Trees and Energy Conservation

Did you know that trees can help you to conserve energy? Vegetation cools the air, and different uses of trees and landscaping help reduce energy consumption throughout the year.

Heating / Cooling Effects of Vegetation


Surfaces Covered with Vegetation


  • Since a tree is actively cooling the air surrounding it and intercepting radiant heat from the sun, anything found within its shade will be cooler than everything in direct sunlight.
  • Tree branches and foliage, particularly evergreen trees with branches all the way to the ground block and redirect cold, winter winds away from nearby buildings.
  • Trees are the air-cooling machines of the plant world, due to the large areas shaded by them and large amount of foliage releasing water vapor, which cools the air. Grass, shrubs, and other types of vegetation cool the air by releasing water vapor too.

Surfaces with no Vegetation


  • Buildings can block cold, winter winds from other buildings, but homes with no landscaping are exposed to cold winds,resulting in greater heating costs.
  • Surfaces such as pavement and shingles have no way to achieve a self-cooling effect like plants do. This leads to the “Urban Heat Island Effect," the phenomenon of elevated temperatures where paved, impervious surfaces are prominent, and cooler temperatures outside of cities where there are more natural areas.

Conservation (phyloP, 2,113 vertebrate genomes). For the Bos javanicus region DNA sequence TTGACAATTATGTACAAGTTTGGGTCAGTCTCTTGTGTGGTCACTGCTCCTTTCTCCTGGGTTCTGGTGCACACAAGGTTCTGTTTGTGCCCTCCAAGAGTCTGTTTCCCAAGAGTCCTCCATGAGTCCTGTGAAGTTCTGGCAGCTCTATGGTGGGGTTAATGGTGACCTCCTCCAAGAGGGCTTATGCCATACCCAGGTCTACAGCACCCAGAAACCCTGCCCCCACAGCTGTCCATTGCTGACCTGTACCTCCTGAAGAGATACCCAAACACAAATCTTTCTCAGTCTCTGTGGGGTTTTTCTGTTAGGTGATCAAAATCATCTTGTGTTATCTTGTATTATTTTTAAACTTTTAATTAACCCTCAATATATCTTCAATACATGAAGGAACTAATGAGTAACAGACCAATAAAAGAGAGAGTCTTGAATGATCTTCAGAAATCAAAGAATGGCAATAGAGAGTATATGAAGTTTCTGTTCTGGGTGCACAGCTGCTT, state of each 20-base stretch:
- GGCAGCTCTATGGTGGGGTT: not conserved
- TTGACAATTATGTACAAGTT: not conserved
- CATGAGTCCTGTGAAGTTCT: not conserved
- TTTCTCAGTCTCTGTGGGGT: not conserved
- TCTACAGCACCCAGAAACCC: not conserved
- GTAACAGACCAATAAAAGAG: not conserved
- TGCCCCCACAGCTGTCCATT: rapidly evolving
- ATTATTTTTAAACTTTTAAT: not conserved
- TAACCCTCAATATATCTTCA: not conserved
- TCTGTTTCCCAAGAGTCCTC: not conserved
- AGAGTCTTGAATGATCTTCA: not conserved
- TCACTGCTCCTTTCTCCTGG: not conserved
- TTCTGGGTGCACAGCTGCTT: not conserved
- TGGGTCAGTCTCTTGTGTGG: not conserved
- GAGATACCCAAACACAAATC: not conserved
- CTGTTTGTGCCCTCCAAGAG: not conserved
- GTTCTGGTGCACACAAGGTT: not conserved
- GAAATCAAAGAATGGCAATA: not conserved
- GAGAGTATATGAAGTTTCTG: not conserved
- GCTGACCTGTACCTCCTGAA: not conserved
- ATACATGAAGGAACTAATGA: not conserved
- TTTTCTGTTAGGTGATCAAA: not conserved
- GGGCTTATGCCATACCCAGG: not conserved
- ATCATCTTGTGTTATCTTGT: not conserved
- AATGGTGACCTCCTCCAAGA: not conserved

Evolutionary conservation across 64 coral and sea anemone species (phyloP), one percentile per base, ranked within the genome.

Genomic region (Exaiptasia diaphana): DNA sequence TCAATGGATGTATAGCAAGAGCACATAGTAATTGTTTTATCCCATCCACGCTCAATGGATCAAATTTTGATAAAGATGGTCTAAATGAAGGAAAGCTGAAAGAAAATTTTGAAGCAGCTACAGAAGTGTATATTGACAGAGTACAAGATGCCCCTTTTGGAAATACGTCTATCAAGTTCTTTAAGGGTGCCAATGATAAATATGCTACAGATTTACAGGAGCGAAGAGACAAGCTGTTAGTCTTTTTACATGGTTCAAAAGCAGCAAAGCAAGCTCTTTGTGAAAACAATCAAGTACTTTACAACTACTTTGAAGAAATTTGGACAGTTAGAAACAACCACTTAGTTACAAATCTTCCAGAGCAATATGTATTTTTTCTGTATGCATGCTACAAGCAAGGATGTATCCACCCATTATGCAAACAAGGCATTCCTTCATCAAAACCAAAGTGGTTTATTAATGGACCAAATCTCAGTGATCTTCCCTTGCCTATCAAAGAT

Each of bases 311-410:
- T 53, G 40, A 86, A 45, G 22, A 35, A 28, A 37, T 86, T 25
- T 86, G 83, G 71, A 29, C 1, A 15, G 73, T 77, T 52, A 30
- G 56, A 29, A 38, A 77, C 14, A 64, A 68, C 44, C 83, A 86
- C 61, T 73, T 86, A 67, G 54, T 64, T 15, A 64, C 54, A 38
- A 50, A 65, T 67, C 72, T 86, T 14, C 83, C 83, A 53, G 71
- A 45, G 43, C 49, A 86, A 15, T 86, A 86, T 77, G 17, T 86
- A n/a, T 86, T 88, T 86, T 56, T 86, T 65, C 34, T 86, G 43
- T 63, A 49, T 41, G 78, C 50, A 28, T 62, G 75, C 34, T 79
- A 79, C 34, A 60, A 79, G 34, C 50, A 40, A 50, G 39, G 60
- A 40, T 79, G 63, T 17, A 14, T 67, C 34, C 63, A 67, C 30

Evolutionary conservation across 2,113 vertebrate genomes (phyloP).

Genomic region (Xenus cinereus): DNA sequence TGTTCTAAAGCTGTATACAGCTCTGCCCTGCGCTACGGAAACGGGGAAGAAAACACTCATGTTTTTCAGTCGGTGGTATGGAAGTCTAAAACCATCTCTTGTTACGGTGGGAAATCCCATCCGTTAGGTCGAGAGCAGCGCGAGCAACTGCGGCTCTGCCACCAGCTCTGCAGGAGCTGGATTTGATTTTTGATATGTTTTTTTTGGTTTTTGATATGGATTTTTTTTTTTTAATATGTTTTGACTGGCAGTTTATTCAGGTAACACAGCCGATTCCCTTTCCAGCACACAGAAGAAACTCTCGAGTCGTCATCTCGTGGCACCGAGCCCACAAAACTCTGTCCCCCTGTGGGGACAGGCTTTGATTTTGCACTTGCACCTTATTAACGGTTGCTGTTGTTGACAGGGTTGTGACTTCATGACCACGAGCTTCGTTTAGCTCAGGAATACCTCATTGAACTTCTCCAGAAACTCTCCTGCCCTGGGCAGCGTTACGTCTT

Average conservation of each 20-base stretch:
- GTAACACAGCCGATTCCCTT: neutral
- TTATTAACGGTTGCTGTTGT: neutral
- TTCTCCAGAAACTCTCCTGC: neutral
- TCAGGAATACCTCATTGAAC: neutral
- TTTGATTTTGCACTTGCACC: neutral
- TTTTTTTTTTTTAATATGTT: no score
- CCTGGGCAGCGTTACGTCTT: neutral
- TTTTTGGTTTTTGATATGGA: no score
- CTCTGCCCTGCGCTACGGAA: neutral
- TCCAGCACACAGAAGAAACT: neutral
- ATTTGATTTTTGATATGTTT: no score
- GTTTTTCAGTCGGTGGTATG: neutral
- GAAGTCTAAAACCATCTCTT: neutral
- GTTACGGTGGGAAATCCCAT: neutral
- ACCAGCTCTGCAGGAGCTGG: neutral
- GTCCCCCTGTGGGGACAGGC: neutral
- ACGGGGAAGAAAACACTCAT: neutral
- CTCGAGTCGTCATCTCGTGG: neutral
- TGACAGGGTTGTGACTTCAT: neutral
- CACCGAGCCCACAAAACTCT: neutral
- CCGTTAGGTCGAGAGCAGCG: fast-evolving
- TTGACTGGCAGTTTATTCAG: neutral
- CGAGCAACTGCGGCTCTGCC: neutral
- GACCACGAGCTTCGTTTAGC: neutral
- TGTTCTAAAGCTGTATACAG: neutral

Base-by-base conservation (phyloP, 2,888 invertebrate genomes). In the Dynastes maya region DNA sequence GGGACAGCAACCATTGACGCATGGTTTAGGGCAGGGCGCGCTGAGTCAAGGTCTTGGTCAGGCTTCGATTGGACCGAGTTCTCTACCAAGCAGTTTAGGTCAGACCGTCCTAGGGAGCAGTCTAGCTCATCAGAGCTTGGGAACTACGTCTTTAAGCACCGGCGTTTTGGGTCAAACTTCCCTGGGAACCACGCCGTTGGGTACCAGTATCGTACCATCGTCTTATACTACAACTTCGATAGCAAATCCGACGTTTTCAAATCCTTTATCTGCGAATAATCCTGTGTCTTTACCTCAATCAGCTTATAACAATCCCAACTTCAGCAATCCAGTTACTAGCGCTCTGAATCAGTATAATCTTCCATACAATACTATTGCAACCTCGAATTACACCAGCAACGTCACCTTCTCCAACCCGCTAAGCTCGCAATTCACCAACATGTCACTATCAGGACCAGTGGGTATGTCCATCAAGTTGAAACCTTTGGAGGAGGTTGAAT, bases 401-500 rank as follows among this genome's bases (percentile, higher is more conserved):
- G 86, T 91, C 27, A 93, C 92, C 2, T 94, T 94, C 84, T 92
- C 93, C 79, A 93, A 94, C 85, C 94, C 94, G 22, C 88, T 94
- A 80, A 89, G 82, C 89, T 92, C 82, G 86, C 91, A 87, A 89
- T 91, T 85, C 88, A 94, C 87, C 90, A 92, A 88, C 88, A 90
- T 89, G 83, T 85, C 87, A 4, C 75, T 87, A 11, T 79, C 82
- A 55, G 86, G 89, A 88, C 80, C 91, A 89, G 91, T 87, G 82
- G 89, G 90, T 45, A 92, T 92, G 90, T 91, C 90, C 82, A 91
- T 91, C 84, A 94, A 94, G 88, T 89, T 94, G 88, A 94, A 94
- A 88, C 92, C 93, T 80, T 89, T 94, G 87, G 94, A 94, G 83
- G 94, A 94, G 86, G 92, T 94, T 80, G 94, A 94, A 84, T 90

Energy Conservation Through Shade

A high electric bill in summer months often results from an air conditioner working on overload to keep the house or building cool. With a little planning, a person can place trees in strategic locations where they will reduce the amount of money spent on energy over time.

To maximize the shade benefit of trees, try the following tree planting strategies:
  • Plant deciduous shade trees on the east, south, and west sides of the structure. Shade from these trees will block the sun’s rays during summer months, but they will allow the sun to shine through in winter months when radiant heat could be beneficial. Plant at least 20 feet away from the structure to allow for enough growing space.
  • Next to an air conditioner, plant a tree or large shrub on the south or west side at least 10 feet away. Shading the unit from direct sunlight will reduce the amount of energy used to cool the building.
  • Plant trees alongside driveways where cars are parked to reduce interior temperatures, cutting back on the amount of fuel necessary to cool the vehicle.

Energy Conservation Through Windbreak


Winter winds tend to pierce through door and window frames and increase the demand on a heater for maintaining a comfortable indoor temperature. Evergreen trees (trees that hold their leaves or needles through the winter) are the best candidates for a living screen outside the home. By planting a wall of evergreens of varying mature heights on the north side of a structure, some of the winter winds can be redirected, resulting in a lower utility bill due to reduced heating costs.